How do Lightning Addresses Work?

Lightning addresses were created in December 2022 as a means of streamlining and simplifying the process for users to send and receive payments to each other on the L2. While the exact format of a Lightning address varies between users, they typically look like an email address or username.

This means that a typical Lightning address could look something like this: [email protected].

To generate a Lightning address, users need a Lightning wallet or node. To create a Lightning wallet or node, a user must first either install a wallet application or run a Lightning node software. Once the wallet or node has been successfully set up, the user will then be prompted to create an identifier.

From there, the software of the wallet or node is then able to generate a Lightning address using both the identifier created by the user and the unique identifier that comes with the specific wallet or node in use.

Lightning Addresses vs. Other Bitcoin Address Formats

First and foremost, Lightning addresses differ from more traditional Bitcoin addresses in terms of appearance. A traditional cryptocurrency address usually consists of a long series of alphanumeric characters while a Lightning address resembles more of a username or email address. This not only makes Lightning addresses easier to remember, but also more user-friendly.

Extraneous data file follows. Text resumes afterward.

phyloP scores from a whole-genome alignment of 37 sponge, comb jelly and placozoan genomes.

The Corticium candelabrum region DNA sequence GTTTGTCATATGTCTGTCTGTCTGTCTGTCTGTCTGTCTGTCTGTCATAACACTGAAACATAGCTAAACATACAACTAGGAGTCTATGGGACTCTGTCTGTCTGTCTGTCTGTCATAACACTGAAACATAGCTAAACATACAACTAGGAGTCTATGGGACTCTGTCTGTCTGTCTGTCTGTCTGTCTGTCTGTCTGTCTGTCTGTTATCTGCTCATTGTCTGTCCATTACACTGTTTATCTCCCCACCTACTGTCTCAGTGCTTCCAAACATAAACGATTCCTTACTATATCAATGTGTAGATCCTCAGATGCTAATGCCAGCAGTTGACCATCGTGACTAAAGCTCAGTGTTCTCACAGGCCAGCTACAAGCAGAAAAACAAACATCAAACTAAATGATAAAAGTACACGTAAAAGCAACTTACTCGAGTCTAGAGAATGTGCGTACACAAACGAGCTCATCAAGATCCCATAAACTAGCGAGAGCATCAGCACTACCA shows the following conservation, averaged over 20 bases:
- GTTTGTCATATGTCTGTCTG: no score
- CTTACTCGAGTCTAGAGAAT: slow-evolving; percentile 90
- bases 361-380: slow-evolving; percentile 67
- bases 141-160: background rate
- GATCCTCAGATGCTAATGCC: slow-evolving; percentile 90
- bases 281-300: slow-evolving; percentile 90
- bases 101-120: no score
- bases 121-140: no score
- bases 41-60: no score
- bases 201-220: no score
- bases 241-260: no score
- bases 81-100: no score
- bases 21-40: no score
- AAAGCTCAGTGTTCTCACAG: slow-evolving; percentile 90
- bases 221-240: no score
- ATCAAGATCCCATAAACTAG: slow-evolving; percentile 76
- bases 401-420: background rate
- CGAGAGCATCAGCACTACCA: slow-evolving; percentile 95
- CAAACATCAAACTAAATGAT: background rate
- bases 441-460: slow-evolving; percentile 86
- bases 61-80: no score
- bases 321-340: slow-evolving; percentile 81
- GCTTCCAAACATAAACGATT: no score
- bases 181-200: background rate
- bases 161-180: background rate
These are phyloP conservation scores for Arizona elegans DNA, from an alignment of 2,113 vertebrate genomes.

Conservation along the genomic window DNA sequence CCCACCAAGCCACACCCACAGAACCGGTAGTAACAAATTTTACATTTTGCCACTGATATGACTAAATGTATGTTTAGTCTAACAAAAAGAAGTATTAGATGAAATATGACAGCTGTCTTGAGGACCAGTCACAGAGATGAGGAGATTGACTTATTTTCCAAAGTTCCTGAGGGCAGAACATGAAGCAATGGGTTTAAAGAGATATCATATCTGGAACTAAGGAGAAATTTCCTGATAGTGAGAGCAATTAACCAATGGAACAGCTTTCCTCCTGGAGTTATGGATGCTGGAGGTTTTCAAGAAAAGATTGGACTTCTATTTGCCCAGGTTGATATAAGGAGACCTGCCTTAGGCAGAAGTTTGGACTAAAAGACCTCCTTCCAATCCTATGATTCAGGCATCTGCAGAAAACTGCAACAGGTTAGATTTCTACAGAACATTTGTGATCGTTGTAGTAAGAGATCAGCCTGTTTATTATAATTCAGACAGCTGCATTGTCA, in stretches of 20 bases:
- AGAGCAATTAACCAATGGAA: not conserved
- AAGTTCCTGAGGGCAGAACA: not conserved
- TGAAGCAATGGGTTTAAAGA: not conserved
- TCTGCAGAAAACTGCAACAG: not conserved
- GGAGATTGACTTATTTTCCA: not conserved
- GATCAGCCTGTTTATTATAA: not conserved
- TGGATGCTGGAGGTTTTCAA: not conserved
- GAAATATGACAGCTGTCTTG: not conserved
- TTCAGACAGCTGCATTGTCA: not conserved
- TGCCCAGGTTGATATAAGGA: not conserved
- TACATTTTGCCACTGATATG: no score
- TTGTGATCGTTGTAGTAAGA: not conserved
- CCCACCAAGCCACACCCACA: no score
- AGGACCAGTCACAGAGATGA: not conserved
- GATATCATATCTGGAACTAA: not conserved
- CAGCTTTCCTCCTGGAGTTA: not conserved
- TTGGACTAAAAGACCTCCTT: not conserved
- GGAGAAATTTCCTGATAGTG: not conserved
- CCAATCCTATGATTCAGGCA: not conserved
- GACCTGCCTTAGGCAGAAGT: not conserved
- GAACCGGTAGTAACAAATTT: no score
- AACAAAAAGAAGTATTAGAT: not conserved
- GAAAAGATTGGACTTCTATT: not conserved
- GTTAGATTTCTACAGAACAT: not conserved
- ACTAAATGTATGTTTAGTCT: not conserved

As mentioned previously, Lightning addresses are designed to only be used within the Lightning Network to instantaneously send and receive cheap, everyday micropayments. In comparison, while each traditional cryptocurrency address has its unique traits and characters, they are all generally used for on-chain transactions. Additionally, while the payments made using Lightning addresses are finalized within seconds and come with very low transaction fees, traditional on-chain transactions often take longer to be confirmed (ranging between minutes to hours) and may incur higher transaction fees.

Lightning Addresses vs. Lightning Invoices

It is also important to note that Lightning addresses differ from Lightning invoices. While both are used to accelerate and streamline payments within the Lightning Network, they both have different characteristics and serve different purposes.